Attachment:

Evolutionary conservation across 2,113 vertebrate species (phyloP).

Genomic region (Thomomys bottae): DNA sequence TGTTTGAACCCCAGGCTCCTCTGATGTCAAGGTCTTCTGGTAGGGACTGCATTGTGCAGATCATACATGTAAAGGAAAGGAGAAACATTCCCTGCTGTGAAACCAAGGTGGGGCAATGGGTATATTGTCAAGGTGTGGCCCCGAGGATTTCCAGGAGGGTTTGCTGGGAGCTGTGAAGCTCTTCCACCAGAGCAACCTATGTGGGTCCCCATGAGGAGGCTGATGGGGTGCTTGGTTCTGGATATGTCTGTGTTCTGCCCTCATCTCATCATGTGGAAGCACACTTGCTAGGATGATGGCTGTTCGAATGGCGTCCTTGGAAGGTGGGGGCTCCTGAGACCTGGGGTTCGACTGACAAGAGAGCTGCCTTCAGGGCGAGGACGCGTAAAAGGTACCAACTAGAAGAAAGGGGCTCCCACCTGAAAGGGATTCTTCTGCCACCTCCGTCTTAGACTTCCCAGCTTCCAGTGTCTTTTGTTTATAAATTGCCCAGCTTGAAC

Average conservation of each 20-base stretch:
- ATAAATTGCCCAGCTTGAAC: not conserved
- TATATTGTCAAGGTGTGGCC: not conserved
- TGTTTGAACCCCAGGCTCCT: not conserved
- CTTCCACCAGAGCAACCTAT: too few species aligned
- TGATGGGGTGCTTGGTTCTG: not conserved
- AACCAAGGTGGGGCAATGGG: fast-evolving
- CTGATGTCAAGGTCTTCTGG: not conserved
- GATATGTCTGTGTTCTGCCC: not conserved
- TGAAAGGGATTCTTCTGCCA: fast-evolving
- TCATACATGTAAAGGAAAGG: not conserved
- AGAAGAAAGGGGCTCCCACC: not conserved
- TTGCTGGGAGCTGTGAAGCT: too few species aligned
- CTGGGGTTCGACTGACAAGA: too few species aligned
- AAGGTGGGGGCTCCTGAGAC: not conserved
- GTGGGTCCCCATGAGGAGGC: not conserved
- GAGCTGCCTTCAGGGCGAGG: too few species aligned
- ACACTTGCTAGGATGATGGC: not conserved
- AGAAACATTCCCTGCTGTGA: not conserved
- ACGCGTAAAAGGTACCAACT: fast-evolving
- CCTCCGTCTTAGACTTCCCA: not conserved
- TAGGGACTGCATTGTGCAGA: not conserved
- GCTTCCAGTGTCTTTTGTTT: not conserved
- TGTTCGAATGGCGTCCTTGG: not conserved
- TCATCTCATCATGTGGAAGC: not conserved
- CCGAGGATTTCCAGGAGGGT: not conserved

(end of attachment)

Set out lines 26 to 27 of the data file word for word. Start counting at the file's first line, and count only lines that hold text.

- TGTTCGAATGGCGTCCTTGG: not conserved
- TCATCTCATCATGTGGAAGC: not conserved